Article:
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Fortunes swing with flurry of wickets
- Second test l Dramatic Day III claims 22 as India battle on Hamilton minefield

Hamilton, Dec. 21 (PTI): Twenty-two wickets tumbled before New Zealand weathered the storm somewhat towards the end of a bizarre day of cricket on the third day of the second and final Test against India Saturday.

After being shot out for 99 in the first innings, the Indians gave back a dose of their own medicine to the home side on a wildly seaming wicket — packing them off for 94 — thanks to a career-best five for 29 by Zaheer Khan.

Struggling again in the second innings, even though the wicket had eased a little by then, the Indians posted 154 with Rahul Dravid contributing 39. Sachin Tendulkar chipped in 32, while Virender Sehwag hit a quick 25 batting at No. 7.

Needing 160 to win, the New Zealand openers hung on grimly for 15 overs to reach 24 without loss. Sanjay Bangar dropped an easy catch offered by Lou Vincent off Tinu Yohannan. New Zealand had won the first Test by ten wickets.

The Indian first innings lasted just seven balls in the morning and Ashish Nehra’s pull off Shane Bond which went for six was the only talking point for the visitors in the match till then.

But the bowlers responded well, proving their worth on a helpful pitch. The New Zealand first innings lasted just 38.2 overs, exactly the same as the Indian first innings, and the visitors were back to the crease midway into the second session.

In between, Zaheer bowled an inspired spell and while doing so, put a big question mark over captain Stephen Fleming’s claim that his batsmen were probably better equipped to handle seaming conditions.

The left-arm seamer, who returned his maiden five-wicket haul in the previous Test, struck early to dismiss Vincent and after a 32-run second-wicket stand, claimed the wickets of Mark Richardson, Fleming, Robbie Hart and Daniel Vettori. Nehra and Harbhajan Singh took two wickets each.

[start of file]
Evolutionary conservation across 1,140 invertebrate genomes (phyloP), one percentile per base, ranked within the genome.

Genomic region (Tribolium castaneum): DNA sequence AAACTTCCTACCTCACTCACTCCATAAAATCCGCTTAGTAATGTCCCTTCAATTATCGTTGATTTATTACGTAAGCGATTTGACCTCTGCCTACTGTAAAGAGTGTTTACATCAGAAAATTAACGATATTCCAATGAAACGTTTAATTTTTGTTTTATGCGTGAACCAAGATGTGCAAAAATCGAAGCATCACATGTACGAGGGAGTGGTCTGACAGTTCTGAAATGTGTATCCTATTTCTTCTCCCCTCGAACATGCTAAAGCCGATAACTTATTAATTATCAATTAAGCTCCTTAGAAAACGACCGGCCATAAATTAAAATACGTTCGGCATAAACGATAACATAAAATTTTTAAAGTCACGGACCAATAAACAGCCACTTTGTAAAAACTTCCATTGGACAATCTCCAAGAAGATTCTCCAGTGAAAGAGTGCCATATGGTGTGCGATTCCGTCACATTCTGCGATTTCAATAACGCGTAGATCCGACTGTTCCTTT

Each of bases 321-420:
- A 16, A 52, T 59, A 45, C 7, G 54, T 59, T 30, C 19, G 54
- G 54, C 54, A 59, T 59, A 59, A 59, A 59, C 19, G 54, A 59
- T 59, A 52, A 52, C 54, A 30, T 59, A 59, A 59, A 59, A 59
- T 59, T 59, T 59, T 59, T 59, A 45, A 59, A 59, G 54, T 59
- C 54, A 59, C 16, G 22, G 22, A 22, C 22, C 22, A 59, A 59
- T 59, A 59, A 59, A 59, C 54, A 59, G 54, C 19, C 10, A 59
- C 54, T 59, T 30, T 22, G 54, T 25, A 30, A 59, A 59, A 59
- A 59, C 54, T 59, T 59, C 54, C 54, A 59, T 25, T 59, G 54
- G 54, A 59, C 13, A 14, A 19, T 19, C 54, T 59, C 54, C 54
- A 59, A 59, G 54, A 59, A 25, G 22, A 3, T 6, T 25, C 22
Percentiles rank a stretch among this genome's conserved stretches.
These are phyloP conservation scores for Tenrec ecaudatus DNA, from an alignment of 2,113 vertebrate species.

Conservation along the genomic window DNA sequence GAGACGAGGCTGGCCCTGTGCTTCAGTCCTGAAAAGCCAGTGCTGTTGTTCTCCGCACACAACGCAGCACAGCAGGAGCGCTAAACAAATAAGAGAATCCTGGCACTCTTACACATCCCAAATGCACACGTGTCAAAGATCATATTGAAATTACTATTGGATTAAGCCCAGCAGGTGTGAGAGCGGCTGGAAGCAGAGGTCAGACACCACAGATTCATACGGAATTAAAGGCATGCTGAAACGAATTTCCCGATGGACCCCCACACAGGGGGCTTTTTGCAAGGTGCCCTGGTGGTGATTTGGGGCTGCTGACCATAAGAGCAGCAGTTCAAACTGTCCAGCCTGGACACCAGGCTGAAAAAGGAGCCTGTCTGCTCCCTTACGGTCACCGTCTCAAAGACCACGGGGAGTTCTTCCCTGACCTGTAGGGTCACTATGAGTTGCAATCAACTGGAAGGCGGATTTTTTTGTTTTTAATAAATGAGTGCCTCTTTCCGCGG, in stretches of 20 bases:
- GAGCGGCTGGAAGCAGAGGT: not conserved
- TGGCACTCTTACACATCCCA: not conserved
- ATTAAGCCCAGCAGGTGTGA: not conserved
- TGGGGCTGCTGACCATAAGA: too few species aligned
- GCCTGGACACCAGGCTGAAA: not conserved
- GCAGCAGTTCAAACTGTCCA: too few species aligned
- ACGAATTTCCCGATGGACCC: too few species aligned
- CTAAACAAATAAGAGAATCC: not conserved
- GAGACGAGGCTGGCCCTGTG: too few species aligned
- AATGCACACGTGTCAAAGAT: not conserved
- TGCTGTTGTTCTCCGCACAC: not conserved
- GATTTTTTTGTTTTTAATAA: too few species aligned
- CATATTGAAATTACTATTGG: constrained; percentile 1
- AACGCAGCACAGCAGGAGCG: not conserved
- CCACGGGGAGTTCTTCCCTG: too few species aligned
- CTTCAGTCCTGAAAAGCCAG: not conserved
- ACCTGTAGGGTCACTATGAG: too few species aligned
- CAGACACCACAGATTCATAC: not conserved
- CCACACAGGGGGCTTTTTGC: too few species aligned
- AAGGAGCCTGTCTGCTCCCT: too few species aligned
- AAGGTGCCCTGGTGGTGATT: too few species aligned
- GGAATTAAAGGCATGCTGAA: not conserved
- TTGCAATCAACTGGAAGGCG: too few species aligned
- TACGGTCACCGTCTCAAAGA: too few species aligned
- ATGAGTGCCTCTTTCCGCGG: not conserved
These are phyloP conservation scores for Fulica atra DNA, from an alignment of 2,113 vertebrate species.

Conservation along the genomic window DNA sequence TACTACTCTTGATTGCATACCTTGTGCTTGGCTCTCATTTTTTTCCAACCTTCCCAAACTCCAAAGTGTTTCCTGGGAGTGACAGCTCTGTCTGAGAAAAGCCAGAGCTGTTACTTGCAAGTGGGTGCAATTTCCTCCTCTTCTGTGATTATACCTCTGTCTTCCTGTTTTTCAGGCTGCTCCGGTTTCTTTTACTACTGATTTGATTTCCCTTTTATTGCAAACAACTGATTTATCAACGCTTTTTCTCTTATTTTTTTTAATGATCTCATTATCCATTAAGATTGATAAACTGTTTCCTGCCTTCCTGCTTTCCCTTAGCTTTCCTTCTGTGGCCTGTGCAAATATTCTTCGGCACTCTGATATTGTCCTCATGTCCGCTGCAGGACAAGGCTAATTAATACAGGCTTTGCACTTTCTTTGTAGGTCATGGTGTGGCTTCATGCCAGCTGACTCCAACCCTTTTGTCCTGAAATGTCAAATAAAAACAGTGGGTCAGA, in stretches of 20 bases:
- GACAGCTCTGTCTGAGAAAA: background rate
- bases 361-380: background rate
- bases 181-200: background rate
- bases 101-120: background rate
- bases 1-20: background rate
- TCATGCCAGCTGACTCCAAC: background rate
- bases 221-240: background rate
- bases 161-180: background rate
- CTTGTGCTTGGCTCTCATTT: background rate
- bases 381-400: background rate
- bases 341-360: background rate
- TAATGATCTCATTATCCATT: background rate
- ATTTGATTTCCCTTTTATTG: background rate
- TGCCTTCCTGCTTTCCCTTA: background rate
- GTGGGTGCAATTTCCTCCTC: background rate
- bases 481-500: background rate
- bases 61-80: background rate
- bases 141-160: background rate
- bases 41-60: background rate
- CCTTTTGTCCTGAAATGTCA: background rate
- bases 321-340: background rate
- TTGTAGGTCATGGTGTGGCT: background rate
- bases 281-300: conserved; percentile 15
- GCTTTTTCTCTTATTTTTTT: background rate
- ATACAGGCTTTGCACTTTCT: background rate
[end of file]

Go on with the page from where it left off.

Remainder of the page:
The total of 94 was New Zealand’s lowest against India, six less than the previous low of 100 in Wellington in 1980-81. This was the first time in Test history that two teams folded up for less than 100 in their first innings.

When India came out to bat a second time, Sourav Ganguly took a surprising decision and sent in Parthiv Patel with Bangar, perhaps to hide Sehwag from the new ball. The move didn’t click and both were dismissed with the total reading eight.

Dravid and Tendulkar took the score to 40 for two at tea and a bigger partnership at this stage would have titled the balance in favour of the Indians. But the two could add just 17 more before Tendulkar dragged Darryl Tuffey on to the stumps. He struck five fours in his 48-ball knock.

Sourav failed for the fourth time in as many innings, getting out in typical fashion, caught behind the wickets. This time he edged Jacob Oram to wicketkeeper Hart. V.V.S. Laxman, top-scorer in the first essay with 23, lost his off-stump to Nathan Astle after making four.

Sehwag played his natural game, firebrand and reckless, to score 25 from 18 balls. He struck four boundaries, three against Bond in an over, before another ambitious heave failed to clear Tuffey at mid-wicket.

Dravid was holding fort at the other end accumulating his runs and trying to provide the stability that the Indian innings desperately needed. But with the last of the recognised batsmen gone, the vice-captain tried to step up the scoring.

He chased a wide delivery from Jacob Oram, trying to hit it over the point region, but was caught by substitute Michael Mason. His patient 99-ball knock included six hits to the fence.

There were useful runs from the bowlers as Harbhajan once again made an useful 18 before being the ninth batsman out. Nehra scored ten while Yohannan remained unbeaten on eight.

Realising that the key to the successful chase would be to protect wickets, the New Zealand openers stubbornly held on to their ends. The home team needs 136 more for a 2-0 series victory with two days remaining.

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